Source: PC games
Little can be said about the story of Othercide through deliberately restrained information. In the first chapters, history throws around at least with many concepts and terms: the red mother, the child, the others; a supposed struggle between good and evil, a front that wants to destroy the world and another that protects it. The cryptic approach of the narrative is also a motivating factor.
Mothers, hide your daughters!
Othercide's turn-based gameplay is fairly simple on the surface, but offers many tactical approaches. With up to three daughters, our exclusively female characters, we plunge into battle. These come in three different classes: offensive blade fighters, ranged soul-shooters and steadfast shield carriers. Each class has its use on the battlefield. Shield bearers can use a shield bash to bridge distances and stun enemies, for example, while blade fighters cause extensive surface damage. Actions and movements cost your characters action points. At the beginning of the turn, 100 points are available.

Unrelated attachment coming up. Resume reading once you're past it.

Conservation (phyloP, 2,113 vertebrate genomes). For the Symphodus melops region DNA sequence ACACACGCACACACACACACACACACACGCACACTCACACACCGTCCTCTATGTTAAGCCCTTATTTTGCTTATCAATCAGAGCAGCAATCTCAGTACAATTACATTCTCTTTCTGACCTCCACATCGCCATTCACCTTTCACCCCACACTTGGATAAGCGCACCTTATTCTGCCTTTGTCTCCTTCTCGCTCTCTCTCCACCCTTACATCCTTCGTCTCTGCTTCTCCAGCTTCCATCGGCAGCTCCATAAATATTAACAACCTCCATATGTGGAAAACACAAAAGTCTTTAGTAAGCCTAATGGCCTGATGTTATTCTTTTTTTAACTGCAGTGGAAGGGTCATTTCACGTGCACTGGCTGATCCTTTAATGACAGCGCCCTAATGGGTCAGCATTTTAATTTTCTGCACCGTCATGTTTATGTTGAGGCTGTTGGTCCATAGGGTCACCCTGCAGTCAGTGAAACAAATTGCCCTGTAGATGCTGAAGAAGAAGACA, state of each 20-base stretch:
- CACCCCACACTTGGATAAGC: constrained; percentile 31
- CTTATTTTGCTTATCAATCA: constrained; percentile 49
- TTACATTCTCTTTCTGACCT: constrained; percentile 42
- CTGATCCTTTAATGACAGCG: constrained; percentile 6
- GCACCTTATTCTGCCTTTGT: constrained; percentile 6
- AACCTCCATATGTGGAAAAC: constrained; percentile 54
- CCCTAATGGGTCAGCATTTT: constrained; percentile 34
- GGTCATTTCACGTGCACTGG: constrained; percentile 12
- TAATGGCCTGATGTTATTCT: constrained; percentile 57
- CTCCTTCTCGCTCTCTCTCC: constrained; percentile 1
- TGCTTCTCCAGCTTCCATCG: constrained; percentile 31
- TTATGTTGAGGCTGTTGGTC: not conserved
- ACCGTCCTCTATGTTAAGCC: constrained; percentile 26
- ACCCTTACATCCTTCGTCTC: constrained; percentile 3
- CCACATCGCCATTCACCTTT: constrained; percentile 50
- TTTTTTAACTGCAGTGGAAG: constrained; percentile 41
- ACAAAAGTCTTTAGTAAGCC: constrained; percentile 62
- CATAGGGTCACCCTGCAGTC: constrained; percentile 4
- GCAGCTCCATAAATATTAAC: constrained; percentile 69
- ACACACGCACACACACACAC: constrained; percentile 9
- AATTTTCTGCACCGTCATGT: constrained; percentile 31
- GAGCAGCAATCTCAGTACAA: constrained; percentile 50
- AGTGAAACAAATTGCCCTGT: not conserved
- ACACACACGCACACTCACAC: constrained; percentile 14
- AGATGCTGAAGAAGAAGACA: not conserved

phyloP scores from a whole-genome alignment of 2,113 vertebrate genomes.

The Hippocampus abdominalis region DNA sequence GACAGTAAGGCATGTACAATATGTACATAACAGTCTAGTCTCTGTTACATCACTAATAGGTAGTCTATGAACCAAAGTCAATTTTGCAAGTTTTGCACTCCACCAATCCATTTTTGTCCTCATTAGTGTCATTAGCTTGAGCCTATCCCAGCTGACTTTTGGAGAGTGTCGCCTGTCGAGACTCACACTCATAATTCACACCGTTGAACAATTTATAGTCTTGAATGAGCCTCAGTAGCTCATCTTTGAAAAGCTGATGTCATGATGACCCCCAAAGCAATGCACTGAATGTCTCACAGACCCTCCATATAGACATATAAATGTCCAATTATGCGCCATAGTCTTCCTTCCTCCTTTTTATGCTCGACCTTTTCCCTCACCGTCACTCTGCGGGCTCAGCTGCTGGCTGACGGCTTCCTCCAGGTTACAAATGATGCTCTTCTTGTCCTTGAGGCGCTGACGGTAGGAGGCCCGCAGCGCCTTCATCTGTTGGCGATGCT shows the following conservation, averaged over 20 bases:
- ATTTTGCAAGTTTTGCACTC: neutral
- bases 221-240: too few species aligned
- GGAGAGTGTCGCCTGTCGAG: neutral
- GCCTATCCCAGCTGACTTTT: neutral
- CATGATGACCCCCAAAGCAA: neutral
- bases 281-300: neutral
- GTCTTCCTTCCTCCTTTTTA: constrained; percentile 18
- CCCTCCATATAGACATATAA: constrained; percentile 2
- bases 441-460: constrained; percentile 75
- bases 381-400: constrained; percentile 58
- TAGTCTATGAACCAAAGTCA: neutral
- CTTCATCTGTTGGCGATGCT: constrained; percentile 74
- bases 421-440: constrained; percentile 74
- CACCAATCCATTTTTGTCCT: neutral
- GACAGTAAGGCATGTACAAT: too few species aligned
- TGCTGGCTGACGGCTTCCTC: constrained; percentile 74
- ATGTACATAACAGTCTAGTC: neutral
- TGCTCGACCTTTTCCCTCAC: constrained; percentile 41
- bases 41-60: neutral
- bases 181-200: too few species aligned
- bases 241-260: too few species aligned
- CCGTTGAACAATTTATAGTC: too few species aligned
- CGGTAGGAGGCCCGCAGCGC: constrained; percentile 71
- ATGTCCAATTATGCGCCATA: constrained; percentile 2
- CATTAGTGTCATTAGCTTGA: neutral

<img src = "https://www.gamesaktuell.de/screenshots/430x/2020/07/Othercide_Preview-3–buffed.jpg" alt = "In the" deep inside "daughters can be sacrificed to heal fellow combatants But that turns out to be very cumbersome since the daughters have to have the same level.
Source: PC games
The fights take place within the framework of a dynamic timeline system. This offers a good overview of the fighting. If a figure slips due to a change in the initiative value, for example on the bar, this can always be seen very well.
Outside of the fighting, you are in a kind of hub world. From there you can start battles called synapses, such as hunting and rescue missions. You will receive blood fragments and resuscitation tokens for successful completion. These can be used in the so-called "deep inside" to revive fallen daughters at the cemetery or to germinate new ones in the birthing pool (yes you read that correctly, germinate). After successful level-ups, the daughters can also be equipped with new skills here. If your daughters have suffered too much damage during the fighting, they can be healed via a victim. However, this is rather cumbersome because the sacrificed daughter must have the same level. This is difficult to implement at the beginning of the playthrough.